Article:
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All the madcap activity surrounding the sexy world of social media is masking what really pays the bills: e-commerce.
E-commerce is the only metric brands and retailers have to measure success in the digital world and, while they’re not forgetting about social media, enhancing the online shopping experience is becoming paramount.
And just as there are trendsetters in fashion, so there are in the online world — and none more so than Amazon.com, which wields the greatest power in e-commerce and is setting the pace for how fast other retailers must evolve to keep up.
“[Amazon is] just revolutionizing retail. I don’t think any other adjective or any other verb would suffice. They are changing the way every retailer on the planet is thinking about retailing, and if they aren’t, they should be thinking about it differently because of Amazon,” Nomura Equity Research analyst Aram Rubinson told WWD.
Maureen Mullen, director of research and advisory of New York University think tank Luxury Lab, or L2, agreed.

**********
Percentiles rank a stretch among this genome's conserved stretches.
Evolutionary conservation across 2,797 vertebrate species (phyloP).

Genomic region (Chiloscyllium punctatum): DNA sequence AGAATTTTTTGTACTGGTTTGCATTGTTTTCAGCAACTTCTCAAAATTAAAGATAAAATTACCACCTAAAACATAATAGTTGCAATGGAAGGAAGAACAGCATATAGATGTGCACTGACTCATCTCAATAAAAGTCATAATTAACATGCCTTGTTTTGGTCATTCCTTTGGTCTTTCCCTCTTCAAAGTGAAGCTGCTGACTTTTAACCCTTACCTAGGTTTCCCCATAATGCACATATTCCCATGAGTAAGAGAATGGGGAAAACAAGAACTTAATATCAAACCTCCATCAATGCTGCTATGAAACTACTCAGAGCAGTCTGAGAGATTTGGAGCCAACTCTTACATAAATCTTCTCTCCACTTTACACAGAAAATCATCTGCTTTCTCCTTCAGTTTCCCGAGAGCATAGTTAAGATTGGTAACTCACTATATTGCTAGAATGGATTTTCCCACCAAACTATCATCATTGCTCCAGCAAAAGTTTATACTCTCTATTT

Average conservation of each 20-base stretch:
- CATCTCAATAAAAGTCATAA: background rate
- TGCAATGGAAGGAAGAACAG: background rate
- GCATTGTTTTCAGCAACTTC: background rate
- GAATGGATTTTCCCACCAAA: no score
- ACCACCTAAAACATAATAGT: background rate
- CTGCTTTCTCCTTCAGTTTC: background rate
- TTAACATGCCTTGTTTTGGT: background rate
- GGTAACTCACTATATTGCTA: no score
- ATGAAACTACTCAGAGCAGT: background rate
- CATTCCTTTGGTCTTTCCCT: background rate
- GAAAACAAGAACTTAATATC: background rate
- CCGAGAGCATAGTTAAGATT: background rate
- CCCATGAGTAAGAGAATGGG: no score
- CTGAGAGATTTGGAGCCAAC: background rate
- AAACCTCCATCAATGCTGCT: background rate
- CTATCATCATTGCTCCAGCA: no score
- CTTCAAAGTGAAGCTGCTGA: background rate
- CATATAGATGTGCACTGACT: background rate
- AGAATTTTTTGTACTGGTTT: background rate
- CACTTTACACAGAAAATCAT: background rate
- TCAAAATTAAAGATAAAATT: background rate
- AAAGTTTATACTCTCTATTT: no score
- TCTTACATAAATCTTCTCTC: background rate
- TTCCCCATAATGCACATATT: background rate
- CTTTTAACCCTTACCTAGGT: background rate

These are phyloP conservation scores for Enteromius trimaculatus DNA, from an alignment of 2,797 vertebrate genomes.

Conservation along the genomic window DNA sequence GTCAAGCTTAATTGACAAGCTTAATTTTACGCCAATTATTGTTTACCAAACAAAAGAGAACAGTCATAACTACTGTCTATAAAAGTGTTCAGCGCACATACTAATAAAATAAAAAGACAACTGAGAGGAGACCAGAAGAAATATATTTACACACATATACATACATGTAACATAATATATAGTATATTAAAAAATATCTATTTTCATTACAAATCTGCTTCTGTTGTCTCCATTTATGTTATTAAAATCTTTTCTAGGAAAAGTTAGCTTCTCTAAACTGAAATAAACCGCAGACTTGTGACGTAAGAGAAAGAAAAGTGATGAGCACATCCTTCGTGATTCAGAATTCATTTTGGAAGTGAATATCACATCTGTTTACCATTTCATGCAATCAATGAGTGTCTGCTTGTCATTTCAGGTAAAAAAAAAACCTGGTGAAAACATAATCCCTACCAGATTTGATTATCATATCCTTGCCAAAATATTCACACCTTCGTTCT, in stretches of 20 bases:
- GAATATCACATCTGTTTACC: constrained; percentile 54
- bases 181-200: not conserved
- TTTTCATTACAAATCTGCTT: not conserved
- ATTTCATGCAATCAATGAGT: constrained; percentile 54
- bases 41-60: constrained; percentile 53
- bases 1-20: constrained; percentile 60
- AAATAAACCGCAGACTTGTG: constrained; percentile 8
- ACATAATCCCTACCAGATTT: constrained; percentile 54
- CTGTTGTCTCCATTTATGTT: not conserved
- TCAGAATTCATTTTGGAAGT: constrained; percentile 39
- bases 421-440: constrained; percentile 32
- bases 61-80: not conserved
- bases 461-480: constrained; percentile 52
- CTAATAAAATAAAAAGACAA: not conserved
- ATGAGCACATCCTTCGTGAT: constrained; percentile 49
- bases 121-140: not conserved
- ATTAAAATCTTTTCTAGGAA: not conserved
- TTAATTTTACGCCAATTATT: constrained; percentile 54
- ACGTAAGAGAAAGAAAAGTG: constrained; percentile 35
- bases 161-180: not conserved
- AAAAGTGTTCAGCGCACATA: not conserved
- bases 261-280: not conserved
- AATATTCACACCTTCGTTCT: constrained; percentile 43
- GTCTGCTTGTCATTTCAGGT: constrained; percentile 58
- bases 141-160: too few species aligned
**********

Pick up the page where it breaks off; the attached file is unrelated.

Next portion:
The “the big-box e-tailer” as she calls it commands 37 percent of domestic mobile commerce (also the quickest-growing commerce channel), and she credits the unveiling of Amazon Prime in 2005 (a membership program with a $79 flat rate that offers free two-day shipping on eligible purchases and unlimited live-streaming on thousands of movies and TV shows) as one of the biggest innovations in the space in the past 15 years.
Brian Nowak, another analyst at Nomura Equity Research, calls Prime a significant top-line and gross merchandise value driver, even if the program’s profitability remains unclear. Despite this, Prime has managed to alter consumers’ online purchasing habits, effectively removing the elements that physical stores capitalize on, such as no shipping or return fees and immediacy.